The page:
As flash continues to drop in price, analysts say, digital-audio player makers can better target the low-end segment of the market and can increase the amount of memory at little extra cost to consumers.
Consumer electronics giant Sony upped the ante Wednesday, slashing prices of its Memory Stick for the second time in 2001--this time by as much as 37 percent.
Other flash memory formats, including Secure Digital, SmartMedia and CompactFlash, have gone through similarly aggressive price drops this year in response to an inventory glut.
The current glut seemed like an impossibility last year when a shortage of flash memory drove up prices to nearly $2 per megabyte. By the end of this year, however, flash memory research firm Web-Feet Research expects prices to fall to 30 cents per megabyte from the current 40 cents per megabyte.
During last year's shortage, sales of consumer electronics devices, such as digital-audio players and digital cameras, were held back in part by high price tags related to the cost of flash memory. But the recent drop in flash prices is expected to alter the landscape--at least for digital-audio players.
Web-Feet Chief Executive Alan Niebel added that flash prices will likely plateau next year and that nothing except another major shortage will drive them back up. "Last year was an aberration. The lack of flash memory supply artificially drove up pricing," Niebel said.
Digital-audio players benefit
IDC analyst Bryan Ma expects the market for digital-audio players will be able to mature more quickly than it could have without the fall in flash prices. That's because more manufacturers will be able to target the low end of the market, pushing digital-audio players into the mainstream where sales volumes are significantly higher than among so-called early adopters.
As the prices drop for the low end of the market, digital-audio player manufacturers will continue to increase flash capacities and maintain current prices of products aimed at early adopters.
Currently, the average amount of flash that comes with digital-audio players is 64MB. But Ma said some manufacturers are beginning to push for up to 192MB. He added that last year the average amount straddled 32MB to 64MB and next year the average amount will be in the range of 64MB to 128MB.
At the beginning of this year, for example, Intel released one of the first digital-audio players--the Pocket Concert--that could store up to 128MB of music.
"Increasing memory is an inevitable trend," Ma said. And with price drops, he added, the digital-audio player market "will have better defined low and high ends."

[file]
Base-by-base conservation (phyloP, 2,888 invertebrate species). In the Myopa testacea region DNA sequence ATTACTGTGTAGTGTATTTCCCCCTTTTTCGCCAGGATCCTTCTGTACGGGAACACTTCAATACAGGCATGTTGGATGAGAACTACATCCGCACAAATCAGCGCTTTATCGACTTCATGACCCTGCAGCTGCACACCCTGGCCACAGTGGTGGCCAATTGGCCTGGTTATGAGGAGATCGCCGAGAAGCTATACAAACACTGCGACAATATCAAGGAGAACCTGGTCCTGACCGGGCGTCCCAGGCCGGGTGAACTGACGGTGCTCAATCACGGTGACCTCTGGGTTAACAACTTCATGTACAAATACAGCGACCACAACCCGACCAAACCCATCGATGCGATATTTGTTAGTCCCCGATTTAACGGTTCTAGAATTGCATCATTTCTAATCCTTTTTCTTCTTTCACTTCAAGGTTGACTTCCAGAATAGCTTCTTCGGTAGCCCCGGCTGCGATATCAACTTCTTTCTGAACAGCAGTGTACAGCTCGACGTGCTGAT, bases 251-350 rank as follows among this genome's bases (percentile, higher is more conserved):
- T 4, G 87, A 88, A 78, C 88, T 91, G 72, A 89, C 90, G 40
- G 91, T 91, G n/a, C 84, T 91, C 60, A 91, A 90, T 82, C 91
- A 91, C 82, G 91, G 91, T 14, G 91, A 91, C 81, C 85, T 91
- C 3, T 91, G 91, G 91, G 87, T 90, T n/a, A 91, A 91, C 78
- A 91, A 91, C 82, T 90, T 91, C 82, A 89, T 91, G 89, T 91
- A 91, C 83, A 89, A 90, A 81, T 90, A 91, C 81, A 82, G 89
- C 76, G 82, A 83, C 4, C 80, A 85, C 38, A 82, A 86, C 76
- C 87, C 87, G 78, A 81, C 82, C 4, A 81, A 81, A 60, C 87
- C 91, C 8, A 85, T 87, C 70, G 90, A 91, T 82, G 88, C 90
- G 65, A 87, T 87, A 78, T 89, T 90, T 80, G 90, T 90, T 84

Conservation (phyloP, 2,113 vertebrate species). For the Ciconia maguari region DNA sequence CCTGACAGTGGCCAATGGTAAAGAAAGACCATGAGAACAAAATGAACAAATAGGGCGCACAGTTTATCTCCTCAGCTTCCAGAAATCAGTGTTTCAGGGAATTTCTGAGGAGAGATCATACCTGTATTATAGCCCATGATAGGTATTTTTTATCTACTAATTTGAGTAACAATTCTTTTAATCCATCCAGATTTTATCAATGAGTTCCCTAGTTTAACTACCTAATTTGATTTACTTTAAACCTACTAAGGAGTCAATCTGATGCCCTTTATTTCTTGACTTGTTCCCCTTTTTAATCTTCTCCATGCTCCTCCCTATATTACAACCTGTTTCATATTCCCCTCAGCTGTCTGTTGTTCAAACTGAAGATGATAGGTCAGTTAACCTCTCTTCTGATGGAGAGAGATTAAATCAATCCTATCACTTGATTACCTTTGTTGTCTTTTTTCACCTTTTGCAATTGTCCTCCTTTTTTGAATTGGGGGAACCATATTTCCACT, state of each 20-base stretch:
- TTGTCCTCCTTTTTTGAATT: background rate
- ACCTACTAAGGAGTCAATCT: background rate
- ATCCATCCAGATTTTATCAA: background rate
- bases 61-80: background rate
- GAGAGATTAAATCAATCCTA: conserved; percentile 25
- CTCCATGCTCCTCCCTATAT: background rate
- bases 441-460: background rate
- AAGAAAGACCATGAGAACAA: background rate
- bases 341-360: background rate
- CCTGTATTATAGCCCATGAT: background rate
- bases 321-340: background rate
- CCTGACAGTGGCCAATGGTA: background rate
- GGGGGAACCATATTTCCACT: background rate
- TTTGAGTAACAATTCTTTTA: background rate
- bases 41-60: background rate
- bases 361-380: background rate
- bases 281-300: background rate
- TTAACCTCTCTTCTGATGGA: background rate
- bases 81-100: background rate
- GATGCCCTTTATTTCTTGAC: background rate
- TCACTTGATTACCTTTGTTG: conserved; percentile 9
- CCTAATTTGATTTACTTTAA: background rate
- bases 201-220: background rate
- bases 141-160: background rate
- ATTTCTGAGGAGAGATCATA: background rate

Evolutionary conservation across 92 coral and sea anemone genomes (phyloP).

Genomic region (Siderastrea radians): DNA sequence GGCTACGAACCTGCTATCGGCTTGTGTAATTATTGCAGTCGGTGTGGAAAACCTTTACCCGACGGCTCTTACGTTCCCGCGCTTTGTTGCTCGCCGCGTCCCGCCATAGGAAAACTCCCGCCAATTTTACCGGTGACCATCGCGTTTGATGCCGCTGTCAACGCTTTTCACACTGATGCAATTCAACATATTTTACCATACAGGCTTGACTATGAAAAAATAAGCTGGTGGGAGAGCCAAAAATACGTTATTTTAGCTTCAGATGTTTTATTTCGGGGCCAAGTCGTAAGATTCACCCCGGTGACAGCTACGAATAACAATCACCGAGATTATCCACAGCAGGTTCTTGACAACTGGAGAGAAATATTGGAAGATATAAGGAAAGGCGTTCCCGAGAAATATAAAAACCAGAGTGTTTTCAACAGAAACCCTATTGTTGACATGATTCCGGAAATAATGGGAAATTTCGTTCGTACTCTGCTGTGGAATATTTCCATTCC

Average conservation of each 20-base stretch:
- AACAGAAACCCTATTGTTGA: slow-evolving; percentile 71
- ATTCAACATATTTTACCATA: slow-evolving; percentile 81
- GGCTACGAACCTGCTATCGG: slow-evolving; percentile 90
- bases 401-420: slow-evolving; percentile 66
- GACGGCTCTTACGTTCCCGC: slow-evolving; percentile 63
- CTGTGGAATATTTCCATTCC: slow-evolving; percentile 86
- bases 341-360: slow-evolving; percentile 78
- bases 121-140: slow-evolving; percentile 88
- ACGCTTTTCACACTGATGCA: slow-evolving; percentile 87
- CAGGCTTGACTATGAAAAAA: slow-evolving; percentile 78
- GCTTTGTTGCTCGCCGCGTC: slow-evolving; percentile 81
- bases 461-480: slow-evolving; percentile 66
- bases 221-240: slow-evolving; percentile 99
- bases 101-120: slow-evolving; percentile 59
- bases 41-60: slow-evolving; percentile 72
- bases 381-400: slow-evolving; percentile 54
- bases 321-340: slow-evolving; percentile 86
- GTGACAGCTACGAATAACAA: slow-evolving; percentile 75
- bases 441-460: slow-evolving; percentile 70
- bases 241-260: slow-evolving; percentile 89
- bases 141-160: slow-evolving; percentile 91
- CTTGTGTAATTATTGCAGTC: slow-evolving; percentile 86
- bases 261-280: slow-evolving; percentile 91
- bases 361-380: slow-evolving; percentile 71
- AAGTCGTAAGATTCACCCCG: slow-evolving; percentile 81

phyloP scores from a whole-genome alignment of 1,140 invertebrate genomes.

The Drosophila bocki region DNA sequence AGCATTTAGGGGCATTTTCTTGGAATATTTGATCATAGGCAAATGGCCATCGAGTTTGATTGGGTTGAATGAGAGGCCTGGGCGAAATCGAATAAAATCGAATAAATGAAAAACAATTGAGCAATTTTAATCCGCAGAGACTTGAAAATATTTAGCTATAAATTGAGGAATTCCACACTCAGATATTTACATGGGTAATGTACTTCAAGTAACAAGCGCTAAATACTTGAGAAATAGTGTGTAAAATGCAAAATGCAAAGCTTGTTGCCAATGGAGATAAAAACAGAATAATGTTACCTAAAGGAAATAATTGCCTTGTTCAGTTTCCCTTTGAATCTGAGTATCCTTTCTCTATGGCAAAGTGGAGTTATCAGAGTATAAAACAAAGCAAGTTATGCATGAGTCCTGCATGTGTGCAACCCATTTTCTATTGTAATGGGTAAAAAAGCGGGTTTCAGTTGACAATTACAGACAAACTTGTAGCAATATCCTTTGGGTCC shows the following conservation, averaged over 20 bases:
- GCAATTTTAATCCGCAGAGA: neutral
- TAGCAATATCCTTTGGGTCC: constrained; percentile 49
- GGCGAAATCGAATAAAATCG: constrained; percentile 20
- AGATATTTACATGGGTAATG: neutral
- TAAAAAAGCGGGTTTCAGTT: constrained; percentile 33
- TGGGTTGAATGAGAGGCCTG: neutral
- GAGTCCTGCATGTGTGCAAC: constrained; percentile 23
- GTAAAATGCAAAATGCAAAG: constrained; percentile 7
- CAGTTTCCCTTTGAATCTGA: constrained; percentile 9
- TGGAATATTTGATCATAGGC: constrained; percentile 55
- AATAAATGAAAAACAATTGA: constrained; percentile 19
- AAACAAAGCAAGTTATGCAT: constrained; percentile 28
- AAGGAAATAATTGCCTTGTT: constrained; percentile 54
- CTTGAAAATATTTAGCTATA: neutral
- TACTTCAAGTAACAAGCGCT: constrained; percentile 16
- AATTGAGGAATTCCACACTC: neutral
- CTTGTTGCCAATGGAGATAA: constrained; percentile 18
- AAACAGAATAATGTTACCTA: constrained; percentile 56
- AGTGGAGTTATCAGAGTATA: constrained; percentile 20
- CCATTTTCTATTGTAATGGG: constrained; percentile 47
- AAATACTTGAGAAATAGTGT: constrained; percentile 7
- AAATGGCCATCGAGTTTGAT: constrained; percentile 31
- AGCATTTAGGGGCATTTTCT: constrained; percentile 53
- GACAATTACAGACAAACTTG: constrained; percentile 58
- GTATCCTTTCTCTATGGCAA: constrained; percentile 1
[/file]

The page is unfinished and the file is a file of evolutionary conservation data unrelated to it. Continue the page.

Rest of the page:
Christine Battagliese, a Sony product manager for digital-audio players, agrees.
"Memory drives the cost of hardware and as prices come down, new markets open up," she said. "The idea in the future is also higher capacity Sticks in players."
Prior to Wednesday's cuts, 8MB to 128MB Memory Sticks ranged from $29 to $239. With the cuts, the same capacities run from $25 to $150. The price drop also affected Sony's MagicGate Memory Stick, which is a slightly more expensive flash memory card with an embedded chip. The chip allows MagicGate to transfer and play copyrighted content--something the plain Memory Stick can't do.
Battagliese added that the new price drop for MagicGate Memory Sticks led to a $50 price cut in Sony's Network Walkman from $349 to $299. The Network Walkman comes with 64MB of flash, which stores up to two hours of audio.
Cameras less affected
Although flash continues to fall in price, it is still not the cheapest form of storage and won't be the sole mode of increasing sales of digital-audio players. Hard drives and CD-rewritable discs are significantly less expensive per megabyte.
IDC data indicates that the market for digital-audio players with flash memory will grow 12 percent annually until 2005. But overall sales of MP3 players--including those using flash, hard drives or CD-RWs--are expected to grow 43 percent annually until 2005.
Still, flash offers important advantages over hard drives and CD-RWs. Players that use flash are considerably smaller than those that use hard drives or CD-RWs and are not susceptible to skipping.
The drop in flash memory prices, however, doesn't create as pretty a picture for consumers seeking digital cameras.
IDC analyst Chris Chute said he expects prices of digital cameras to come down slightly but that those reductions will be more the result of the overall growth of the market rather than the falling cost of flash.
Digital camera shipments grew 130 percent to 15.1 million units in 2000, compared with the previous year. By 2005, the total number of units shipped is expected to hit 39 million annually.
"Flash memory is but one of the major cost components in a camera, and the other components haven't come down as much, so it's unlikely to have a big effect," Chute said.